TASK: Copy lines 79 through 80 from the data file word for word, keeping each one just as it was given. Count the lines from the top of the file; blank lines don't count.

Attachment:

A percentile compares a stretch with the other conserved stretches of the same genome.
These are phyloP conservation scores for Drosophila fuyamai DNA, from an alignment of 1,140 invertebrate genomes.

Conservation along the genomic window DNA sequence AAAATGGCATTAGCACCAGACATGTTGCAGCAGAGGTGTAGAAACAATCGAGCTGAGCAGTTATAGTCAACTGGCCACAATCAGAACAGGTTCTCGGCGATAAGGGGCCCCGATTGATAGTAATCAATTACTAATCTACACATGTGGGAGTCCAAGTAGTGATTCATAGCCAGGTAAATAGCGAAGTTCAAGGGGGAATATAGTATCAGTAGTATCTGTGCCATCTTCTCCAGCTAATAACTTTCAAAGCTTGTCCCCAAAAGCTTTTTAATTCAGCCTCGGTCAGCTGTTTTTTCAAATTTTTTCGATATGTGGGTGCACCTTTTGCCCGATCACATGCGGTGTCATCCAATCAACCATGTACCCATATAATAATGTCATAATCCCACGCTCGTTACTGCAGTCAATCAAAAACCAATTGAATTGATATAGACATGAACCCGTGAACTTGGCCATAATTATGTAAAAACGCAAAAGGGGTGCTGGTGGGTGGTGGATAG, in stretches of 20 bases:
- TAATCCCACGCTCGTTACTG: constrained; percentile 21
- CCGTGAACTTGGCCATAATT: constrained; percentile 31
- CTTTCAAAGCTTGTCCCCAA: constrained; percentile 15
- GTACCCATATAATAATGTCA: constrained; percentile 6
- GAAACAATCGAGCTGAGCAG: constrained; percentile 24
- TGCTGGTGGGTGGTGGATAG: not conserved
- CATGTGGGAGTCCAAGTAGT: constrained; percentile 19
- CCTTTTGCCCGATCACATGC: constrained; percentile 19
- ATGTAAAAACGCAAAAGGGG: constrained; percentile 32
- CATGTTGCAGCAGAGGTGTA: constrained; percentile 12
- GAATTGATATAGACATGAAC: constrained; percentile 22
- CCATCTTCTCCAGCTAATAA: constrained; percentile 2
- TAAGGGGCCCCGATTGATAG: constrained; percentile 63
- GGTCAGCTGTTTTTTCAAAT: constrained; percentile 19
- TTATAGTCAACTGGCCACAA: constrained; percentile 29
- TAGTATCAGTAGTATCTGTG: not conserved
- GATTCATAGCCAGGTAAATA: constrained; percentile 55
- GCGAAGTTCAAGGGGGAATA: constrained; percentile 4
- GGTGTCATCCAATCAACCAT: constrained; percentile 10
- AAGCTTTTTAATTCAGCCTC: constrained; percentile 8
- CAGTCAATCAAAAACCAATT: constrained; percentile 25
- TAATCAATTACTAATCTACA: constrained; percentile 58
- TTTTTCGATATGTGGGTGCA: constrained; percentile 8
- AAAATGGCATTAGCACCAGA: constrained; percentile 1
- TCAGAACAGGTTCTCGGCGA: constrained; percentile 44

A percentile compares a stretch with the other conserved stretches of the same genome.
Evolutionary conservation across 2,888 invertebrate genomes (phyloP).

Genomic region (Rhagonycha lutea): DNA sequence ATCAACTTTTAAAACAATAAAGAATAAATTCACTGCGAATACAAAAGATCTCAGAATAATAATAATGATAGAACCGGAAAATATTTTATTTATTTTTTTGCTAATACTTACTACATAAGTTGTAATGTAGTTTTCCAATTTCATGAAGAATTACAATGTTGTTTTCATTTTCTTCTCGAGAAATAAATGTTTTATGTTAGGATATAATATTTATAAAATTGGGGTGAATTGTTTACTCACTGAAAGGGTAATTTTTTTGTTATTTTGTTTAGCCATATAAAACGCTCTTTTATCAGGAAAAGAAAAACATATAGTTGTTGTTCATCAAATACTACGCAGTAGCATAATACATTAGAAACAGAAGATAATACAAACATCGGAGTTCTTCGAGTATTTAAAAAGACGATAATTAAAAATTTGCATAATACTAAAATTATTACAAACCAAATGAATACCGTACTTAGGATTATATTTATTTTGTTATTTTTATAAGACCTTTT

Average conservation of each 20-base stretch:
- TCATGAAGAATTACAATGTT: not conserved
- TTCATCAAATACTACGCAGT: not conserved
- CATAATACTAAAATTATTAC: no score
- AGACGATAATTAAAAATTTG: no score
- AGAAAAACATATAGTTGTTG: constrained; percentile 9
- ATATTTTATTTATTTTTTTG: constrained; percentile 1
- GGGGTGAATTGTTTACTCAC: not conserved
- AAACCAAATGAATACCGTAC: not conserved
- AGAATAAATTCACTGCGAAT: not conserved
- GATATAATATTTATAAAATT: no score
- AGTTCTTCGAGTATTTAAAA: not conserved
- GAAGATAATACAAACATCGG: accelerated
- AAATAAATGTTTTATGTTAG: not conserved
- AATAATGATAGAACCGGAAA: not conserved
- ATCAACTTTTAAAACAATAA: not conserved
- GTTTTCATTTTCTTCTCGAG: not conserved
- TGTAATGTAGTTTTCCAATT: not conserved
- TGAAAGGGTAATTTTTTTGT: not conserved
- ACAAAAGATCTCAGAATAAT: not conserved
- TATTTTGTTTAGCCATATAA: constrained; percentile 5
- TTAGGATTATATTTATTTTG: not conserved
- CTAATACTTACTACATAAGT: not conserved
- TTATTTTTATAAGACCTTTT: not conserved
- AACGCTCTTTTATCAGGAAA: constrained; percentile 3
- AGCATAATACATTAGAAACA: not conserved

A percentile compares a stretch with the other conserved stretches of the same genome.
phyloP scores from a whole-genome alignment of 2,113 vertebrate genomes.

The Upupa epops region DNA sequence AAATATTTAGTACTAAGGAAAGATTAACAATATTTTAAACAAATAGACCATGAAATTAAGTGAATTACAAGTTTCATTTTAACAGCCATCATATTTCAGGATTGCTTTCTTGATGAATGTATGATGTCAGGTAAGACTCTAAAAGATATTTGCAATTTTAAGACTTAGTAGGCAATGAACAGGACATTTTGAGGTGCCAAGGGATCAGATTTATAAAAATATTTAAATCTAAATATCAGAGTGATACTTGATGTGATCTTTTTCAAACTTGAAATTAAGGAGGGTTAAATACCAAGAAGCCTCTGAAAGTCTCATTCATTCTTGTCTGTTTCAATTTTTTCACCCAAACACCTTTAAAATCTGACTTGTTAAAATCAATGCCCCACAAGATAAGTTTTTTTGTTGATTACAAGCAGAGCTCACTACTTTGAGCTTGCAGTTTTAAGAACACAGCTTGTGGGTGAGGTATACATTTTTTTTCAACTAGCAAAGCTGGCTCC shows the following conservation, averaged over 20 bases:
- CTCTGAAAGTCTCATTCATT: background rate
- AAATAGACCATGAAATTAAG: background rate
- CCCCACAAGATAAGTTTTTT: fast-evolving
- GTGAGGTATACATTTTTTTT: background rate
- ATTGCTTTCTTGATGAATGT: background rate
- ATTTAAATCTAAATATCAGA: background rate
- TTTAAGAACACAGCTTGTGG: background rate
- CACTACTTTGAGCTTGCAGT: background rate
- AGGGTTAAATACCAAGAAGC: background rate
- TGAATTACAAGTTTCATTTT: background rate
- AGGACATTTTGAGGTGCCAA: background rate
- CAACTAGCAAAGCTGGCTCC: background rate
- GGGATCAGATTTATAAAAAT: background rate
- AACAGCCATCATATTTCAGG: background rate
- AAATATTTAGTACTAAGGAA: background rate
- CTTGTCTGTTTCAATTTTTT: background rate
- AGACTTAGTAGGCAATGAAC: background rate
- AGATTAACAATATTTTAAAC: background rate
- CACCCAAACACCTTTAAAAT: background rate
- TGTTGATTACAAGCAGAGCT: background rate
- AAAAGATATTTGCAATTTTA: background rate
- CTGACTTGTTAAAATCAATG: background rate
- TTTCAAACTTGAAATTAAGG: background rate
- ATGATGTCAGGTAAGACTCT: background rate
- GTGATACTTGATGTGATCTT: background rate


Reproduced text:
- CACCCAAACACCTTTAAAAT: background rate
- TGTTGATTACAAGCAGAGCT: background rate